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What is the difference between an acquired brain injury and a traumatic brain injury?

What is the difference between an acquired brain injury and a traumatic brain injury?

A traumatic brain injury (TBI) is an injury to the brain caused by an external force after birth. Common causes of a traumatic brain injury include gunshot wounds, motor vehicle crashes, assaults, or falling and striking your head.

An acquired brain injury (ABI) includes all types of traumatic brain injuries and also brain injuries caused after birth by cerebral vascular accidents (commonly known as stroke), and loss of oxygen to the brain (hypoxic brain injury).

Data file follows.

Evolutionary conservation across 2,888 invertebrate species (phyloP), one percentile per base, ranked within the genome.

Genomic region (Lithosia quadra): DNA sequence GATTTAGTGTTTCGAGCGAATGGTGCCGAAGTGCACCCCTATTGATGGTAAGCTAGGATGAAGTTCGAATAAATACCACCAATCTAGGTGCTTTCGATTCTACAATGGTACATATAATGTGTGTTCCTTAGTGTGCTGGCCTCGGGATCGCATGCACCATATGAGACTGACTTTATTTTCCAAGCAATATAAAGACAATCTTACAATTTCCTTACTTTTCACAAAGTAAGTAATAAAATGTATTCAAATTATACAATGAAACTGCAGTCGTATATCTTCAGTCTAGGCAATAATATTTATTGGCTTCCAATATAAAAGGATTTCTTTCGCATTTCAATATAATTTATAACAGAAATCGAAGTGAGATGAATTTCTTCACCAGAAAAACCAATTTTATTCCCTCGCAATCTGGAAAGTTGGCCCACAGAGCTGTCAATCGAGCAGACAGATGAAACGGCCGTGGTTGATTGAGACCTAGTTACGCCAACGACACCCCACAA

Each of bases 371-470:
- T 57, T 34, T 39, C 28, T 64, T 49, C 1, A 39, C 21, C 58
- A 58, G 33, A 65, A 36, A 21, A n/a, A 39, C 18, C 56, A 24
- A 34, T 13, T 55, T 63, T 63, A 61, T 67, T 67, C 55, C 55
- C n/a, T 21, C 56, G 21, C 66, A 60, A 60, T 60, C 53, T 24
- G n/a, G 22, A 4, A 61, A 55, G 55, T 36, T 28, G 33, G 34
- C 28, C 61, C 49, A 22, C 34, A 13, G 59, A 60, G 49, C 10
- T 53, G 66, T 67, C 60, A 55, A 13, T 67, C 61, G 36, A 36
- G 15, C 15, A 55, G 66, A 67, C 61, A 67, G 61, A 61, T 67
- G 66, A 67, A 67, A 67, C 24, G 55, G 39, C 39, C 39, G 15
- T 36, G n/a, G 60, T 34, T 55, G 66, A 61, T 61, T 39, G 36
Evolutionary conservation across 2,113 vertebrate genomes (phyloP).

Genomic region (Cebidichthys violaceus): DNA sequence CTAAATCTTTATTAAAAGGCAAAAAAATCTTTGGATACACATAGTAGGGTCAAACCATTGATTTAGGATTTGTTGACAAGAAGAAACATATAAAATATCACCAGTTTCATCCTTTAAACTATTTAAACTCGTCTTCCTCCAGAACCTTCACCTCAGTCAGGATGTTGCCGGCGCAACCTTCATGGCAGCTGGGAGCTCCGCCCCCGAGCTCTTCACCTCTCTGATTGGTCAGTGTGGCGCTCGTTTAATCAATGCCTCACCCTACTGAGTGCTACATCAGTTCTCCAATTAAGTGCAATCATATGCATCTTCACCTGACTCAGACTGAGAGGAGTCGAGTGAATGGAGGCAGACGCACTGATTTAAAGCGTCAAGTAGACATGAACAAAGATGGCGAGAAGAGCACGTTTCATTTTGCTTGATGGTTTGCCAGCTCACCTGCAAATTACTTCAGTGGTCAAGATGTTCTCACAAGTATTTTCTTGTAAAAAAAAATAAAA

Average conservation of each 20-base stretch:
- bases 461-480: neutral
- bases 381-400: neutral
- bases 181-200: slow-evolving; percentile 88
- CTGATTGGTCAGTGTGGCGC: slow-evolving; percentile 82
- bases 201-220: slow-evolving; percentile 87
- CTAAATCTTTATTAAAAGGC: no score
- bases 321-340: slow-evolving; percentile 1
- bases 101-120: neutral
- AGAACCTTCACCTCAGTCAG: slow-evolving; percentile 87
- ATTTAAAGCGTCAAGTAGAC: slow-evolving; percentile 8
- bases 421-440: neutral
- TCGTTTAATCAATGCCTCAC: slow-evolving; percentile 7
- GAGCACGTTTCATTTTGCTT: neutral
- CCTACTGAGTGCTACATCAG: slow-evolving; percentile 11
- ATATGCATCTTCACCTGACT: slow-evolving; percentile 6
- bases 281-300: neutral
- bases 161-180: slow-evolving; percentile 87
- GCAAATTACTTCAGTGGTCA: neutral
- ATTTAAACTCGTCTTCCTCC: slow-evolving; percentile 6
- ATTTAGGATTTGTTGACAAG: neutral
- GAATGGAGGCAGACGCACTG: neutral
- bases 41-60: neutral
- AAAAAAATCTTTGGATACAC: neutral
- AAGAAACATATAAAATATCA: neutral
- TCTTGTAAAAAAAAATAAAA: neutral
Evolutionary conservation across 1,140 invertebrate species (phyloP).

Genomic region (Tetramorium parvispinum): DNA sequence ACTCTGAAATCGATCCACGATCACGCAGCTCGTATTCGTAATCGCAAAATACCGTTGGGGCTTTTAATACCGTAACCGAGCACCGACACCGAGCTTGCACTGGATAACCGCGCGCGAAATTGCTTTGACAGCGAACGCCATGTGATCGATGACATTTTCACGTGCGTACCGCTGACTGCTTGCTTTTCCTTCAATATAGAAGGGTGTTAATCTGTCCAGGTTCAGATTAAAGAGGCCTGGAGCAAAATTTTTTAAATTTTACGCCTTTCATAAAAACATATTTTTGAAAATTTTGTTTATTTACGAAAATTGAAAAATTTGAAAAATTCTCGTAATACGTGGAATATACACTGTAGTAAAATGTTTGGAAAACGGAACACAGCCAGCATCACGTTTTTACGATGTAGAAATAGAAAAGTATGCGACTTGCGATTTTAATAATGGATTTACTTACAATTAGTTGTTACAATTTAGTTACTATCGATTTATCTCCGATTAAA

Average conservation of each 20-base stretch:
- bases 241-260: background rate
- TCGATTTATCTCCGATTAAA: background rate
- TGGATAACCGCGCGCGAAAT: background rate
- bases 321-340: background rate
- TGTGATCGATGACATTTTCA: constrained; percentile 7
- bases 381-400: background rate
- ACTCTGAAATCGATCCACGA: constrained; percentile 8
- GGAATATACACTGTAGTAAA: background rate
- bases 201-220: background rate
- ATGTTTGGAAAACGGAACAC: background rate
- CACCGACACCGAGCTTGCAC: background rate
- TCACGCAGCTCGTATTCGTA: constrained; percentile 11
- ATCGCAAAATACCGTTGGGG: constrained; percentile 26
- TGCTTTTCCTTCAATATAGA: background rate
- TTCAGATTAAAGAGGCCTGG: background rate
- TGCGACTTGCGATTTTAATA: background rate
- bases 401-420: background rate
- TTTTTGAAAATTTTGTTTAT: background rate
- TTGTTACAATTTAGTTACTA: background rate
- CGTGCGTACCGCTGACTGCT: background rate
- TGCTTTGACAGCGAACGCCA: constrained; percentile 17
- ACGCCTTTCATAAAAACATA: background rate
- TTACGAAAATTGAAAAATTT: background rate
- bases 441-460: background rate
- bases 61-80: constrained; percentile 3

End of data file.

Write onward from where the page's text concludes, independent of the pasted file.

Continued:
Injuries to the brain that are present at birth or progressive in nature, such as Alzheimers disease or Parkinson's are not considered a traumatic or acquired brain injury.

The official definitions of these terms as adopted by the Brain Injury Association are below.

Traumatic Brain Injury
Traumatic Brain Injury (TBI) is defined as an alteration in brain function, or other evidence of brain pathology, caused by an external force.

Acquired Brain Injury
An acquired brain injury is an injury to the brain, which is not hereditary, congenital, degenerative, or induced by birth trauma. An acquired brain injury is an injury to the brain that has occurred after birth. 


 
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